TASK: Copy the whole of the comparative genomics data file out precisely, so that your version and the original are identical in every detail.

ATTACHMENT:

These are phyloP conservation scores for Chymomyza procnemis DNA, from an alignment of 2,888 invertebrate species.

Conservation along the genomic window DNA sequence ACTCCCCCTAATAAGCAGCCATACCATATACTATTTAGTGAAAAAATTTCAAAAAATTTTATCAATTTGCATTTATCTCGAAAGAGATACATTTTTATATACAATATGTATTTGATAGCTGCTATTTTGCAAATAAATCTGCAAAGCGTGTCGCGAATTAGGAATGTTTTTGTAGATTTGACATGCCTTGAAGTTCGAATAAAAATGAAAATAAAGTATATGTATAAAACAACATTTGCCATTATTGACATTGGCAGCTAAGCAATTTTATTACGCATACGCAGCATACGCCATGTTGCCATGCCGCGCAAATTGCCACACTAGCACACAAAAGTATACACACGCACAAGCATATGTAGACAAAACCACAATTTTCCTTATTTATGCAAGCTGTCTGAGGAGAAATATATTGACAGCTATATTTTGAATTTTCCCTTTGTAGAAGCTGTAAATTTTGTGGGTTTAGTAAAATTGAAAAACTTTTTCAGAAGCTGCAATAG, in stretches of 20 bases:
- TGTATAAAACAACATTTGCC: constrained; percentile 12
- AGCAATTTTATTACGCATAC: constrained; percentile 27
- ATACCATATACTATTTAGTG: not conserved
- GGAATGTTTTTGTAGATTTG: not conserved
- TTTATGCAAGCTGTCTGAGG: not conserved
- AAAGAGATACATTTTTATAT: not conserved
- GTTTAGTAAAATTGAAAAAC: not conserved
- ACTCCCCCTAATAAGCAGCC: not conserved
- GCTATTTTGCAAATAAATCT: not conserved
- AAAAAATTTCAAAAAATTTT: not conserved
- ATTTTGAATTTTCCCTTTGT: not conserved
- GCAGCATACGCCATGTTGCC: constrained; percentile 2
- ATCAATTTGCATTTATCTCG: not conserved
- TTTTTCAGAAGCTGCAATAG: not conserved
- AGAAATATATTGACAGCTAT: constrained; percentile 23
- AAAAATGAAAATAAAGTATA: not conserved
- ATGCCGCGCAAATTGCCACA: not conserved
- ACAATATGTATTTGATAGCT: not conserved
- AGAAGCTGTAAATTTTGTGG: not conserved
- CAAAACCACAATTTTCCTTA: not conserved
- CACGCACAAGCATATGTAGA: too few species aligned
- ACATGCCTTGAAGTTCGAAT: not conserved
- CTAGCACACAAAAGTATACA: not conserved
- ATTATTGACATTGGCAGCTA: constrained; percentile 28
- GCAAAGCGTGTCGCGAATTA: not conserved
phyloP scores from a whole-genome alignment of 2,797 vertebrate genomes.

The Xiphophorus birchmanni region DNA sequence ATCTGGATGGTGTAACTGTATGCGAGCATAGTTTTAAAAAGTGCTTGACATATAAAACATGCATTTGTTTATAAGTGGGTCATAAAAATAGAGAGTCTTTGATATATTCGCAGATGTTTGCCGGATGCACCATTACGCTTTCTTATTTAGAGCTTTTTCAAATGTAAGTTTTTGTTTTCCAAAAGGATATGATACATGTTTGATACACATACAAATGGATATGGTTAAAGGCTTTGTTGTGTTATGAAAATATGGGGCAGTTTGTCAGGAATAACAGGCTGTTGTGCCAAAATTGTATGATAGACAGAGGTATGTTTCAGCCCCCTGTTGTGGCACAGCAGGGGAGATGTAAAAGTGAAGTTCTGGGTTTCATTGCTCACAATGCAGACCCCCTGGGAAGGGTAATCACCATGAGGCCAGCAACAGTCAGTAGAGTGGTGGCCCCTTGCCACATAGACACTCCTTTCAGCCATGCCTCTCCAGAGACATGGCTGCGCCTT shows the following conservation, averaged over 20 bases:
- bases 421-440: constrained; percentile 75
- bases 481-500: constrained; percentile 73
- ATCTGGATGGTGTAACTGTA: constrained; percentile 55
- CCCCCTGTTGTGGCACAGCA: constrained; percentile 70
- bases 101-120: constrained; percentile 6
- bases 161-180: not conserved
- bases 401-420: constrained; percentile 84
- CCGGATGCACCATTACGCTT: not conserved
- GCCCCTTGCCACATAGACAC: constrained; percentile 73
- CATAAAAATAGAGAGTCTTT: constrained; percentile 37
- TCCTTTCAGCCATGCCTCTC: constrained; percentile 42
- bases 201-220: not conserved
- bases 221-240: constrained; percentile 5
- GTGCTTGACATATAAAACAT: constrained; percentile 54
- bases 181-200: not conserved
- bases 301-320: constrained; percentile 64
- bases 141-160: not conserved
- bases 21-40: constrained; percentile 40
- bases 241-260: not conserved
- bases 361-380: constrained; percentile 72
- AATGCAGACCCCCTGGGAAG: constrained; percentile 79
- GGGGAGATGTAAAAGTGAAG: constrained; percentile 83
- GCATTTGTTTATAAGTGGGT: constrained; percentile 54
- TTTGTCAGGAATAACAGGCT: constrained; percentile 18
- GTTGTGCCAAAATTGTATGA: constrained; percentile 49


These are phyloP conservation scores for Chymomyza procnemis DNA, from an alignment of 2,888 invertebrate species.

Conservation along the genomic window DNA sequence ACTCCCCCTAATAAGCAGCCATACCATATACTATTTAGTGAAAAAATTTCAAAAAATTTTATCAATTTGCATTTATCTCGAAAGAGATACATTTTTATATACAATATGTATTTGATAGCTGCTATTTTGCAAATAAATCTGCAAAGCGTGTCGCGAATTAGGAATGTTTTTGTAGATTTGACATGCCTTGAAGTTCGAATAAAAATGAAAATAAAGTATATGTATAAAACAACATTTGCCATTATTGACATTGGCAGCTAAGCAATTTTATTACGCATACGCAGCATACGCCATGTTGCCATGCCGCGCAAATTGCCACACTAGCACACAAAAGTATACACACGCACAAGCATATGTAGACAAAACCACAATTTTCCTTATTTATGCAAGCTGTCTGAGGAGAAATATATTGACAGCTATATTTTGAATTTTCCCTTTGTAGAAGCTGTAAATTTTGTGGGTTTAGTAAAATTGAAAAACTTTTTCAGAAGCTGCAATAG, in stretches of 20 bases:
- TGTATAAAACAACATTTGCC: constrained; percentile 12
- AGCAATTTTATTACGCATAC: constrained; percentile 27
- ATACCATATACTATTTAGTG: not conserved
- GGAATGTTTTTGTAGATTTG: not conserved
- TTTATGCAAGCTGTCTGAGG: not conserved
- AAAGAGATACATTTTTATAT: not conserved
- GTTTAGTAAAATTGAAAAAC: not conserved
- ACTCCCCCTAATAAGCAGCC: not conserved
- GCTATTTTGCAAATAAATCT: not conserved
- AAAAAATTTCAAAAAATTTT: not conserved
- ATTTTGAATTTTCCCTTTGT: not conserved
- GCAGCATACGCCATGTTGCC: constrained; percentile 2
- ATCAATTTGCATTTATCTCG: not conserved
- TTTTTCAGAAGCTGCAATAG: not conserved
- AGAAATATATTGACAGCTAT: constrained; percentile 23
- AAAAATGAAAATAAAGTATA: not conserved
- ATGCCGCGCAAATTGCCACA: not conserved
- ACAATATGTATTTGATAGCT: not conserved
- AGAAGCTGTAAATTTTGTGG: not conserved
- CAAAACCACAATTTTCCTTA: not conserved
- CACGCACAAGCATATGTAGA: too few species aligned
- ACATGCCTTGAAGTTCGAAT: not conserved
- CTAGCACACAAAAGTATACA: not conserved
- ATTATTGACATTGGCAGCTA: constrained; percentile 28
- GCAAAGCGTGTCGCGAATTA: not conserved
phyloP scores from a whole-genome alignment of 2,797 vertebrate genomes.

The Xiphophorus birchmanni region DNA sequence ATCTGGATGGTGTAACTGTATGCGAGCATAGTTTTAAAAAGTGCTTGACATATAAAACATGCATTTGTTTATAAGTGGGTCATAAAAATAGAGAGTCTTTGATATATTCGCAGATGTTTGCCGGATGCACCATTACGCTTTCTTATTTAGAGCTTTTTCAAATGTAAGTTTTTGTTTTCCAAAAGGATATGATACATGTTTGATACACATACAAATGGATATGGTTAAAGGCTTTGTTGTGTTATGAAAATATGGGGCAGTTTGTCAGGAATAACAGGCTGTTGTGCCAAAATTGTATGATAGACAGAGGTATGTTTCAGCCCCCTGTTGTGGCACAGCAGGGGAGATGTAAAAGTGAAGTTCTGGGTTTCATTGCTCACAATGCAGACCCCCTGGGAAGGGTAATCACCATGAGGCCAGCAACAGTCAGTAGAGTGGTGGCCCCTTGCCACATAGACACTCCTTTCAGCCATGCCTCTCCAGAGACATGGCTGCGCCTT shows the following conservation, averaged over 20 bases:
- bases 421-440: constrained; percentile 75
- bases 481-500: constrained; percentile 73
- ATCTGGATGGTGTAACTGTA: constrained; percentile 55
- CCCCCTGTTGTGGCACAGCA: constrained; percentile 70
- bases 101-120: constrained; percentile 6
- bases 161-180: not conserved
- bases 401-420: constrained; percentile 84
- CCGGATGCACCATTACGCTT: not conserved
- GCCCCTTGCCACATAGACAC: constrained; percentile 73
- CATAAAAATAGAGAGTCTTT: constrained; percentile 37
- TCCTTTCAGCCATGCCTCTC: constrained; percentile 42
- bases 201-220: not conserved
- bases 221-240: constrained; percentile 5
- GTGCTTGACATATAAAACAT: constrained; percentile 54
- bases 181-200: not conserved
- bases 301-320: constrained; percentile 64
- bases 141-160: not conserved
- bases 21-40: constrained; percentile 40
- bases 241-260: not conserved
- bases 361-380: constrained; percentile 72
- AATGCAGACCCCCTGGGAAG: constrained; percentile 79
- GGGGAGATGTAAAAGTGAAG: constrained; percentile 83
- GCATTTGTTTATAAGTGGGT: constrained; percentile 54
- TTTGTCAGGAATAACAGGCT: constrained; percentile 18
- GTTGTGCCAAAATTGTATGA: constrained; percentile 49